As a child, Tyrone Hayes looked up to the Environmental Protection Agency as his hero for protecting him and the animals in his backyard. Now, as a Professor of Integrative Biology at the University of California, Berkeley, he believes the EPA and chemical manufacturers like the agriculture company Syngenta chip away at transparency and safety.
Hayes was a panelist at a Monday event titled “The Evening of Denial Event” co-sponsored by NYU’s Department of Environmental Studies and Center for the Humanities. The panel spoke about how science denial has affected the world and the panelists’ work, in the context of public health and environmental protection.
Hayes’ research focuses on atrazine, an herbicide used for agricultural weed control. While investigating the roles of atrazine on frogs, he found an enzyme introduced with atrazine in food and water has grave health effects.
“Atrazine is the number one contaminant found in drinking water in the U.S. and probably globally,” Hayes said at the event. “My findings brought me into conflict with the corporation, who targeted my family beyond the professional and led to personal persecution.”
Hayes’ research found that atrazine is linked with breast cancer in humans because of the increased estrogen production it causes. Atrazine has been banned by the European Union since the 1980s, though only a few restrictions have been placed on it in the U.S.
Another type of herbicide called Roundup — created by the Monsanto Company as a way to kill weeds — was branded as environmentally healthy by the corporation and became the largest herbicide in the world. Now, 42,700 plaintiffs are suing Monsanto, claiming Roundup causes cancer.
Investigative journalist and author Carey Gillam wrote about the topic in her award-winning book “Whitewash: The Story of a Weed Killer, Cancer and the Corruption of Science.”
“It’s pervasive in food systems, rainfall and urine samples,” Gillam said to a crowd of about 100 people. “Although scientists around the world found Roundup is a carcinogen, Monsanto successfully undermined the EPA to try to continue their notion that this is a safe product.”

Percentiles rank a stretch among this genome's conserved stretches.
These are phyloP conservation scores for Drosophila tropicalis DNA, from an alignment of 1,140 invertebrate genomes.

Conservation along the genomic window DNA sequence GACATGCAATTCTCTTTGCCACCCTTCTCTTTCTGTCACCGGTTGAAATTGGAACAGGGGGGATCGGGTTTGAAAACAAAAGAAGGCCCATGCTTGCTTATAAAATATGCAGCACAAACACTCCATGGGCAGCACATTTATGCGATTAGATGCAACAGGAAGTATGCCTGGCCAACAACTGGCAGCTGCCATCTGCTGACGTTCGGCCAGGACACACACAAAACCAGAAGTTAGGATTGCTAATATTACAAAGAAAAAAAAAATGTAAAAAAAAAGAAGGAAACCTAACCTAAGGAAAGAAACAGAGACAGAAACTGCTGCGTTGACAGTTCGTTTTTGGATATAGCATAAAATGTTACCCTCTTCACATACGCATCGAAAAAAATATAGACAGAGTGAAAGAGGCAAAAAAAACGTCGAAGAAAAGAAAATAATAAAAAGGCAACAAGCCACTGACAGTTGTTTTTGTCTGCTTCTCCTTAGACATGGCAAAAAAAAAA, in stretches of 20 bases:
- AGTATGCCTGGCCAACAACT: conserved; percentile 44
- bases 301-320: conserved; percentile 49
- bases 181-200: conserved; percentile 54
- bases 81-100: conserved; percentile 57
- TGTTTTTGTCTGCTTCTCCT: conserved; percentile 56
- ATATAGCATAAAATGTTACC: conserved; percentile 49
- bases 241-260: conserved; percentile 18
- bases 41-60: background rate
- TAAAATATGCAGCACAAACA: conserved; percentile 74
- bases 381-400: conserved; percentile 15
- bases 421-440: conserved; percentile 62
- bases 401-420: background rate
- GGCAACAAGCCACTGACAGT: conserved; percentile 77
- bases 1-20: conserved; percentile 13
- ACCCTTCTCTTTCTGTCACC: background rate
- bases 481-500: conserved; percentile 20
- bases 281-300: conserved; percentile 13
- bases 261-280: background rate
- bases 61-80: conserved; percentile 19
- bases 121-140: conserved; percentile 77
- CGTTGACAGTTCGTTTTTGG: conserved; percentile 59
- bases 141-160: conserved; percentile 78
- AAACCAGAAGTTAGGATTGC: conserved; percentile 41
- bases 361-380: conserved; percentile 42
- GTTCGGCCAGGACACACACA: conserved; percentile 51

Gilliam said her book and the information within it — which highlighted herbicide’s harmful effects — led to companies hiring public relations experts to discredit it, something that seemingly worked based on the EPA’s decision not to ban Roundup.
“The EPA decided to agree with [Monsanto] instead of their own scientists, saying these herbicides are not carcinogenic,” Gilliam said. “This outright government denial persists to this day.”
The notion of powerful businesses influencing public policy is nothing new. Kert Davies, Director of the Climate Investigations Center and former Greenpeace Research Director, helped expose oil giant ExxonMobil’s funding of organizations and individuals who worked to discredit climate science and delay climate policy.
“These organizations had full knowledge that burning fossil fuels continue to cause harm,” Davies told the audience. “It’s chilling. They knew better, they knew it would be over the cliff before we felt it: that’s pretty poisonous to know you are causing harm and come up with strategies to deny it. This is the core denial.”
Associate Professor of Environmental Studies Jennifer Jacquet said denial of science is a worrying and growing occurrence.
“The apparent types of knowledge are popular and scientific, yet ignored is the role of industry insistent in creating ignorance: the unmaking of knowledge,” Jacquet said. “No monarch, no church, no pastor and no pope has offered us these insights. Scientists are the most reliable deliverers.”
Hayes said his childhood adoration of the EPA conflicted with his real-life experience with it.
“Books on extinction made me cry as a little kid,” Hayes said. “I had a naive child dissolution about what the EPA actually was. I thought I would be my hero’s hero. When I actually encountered the EPA, I realized the monetary value is placed on shortened lives and weighed toward these chemical uses.”
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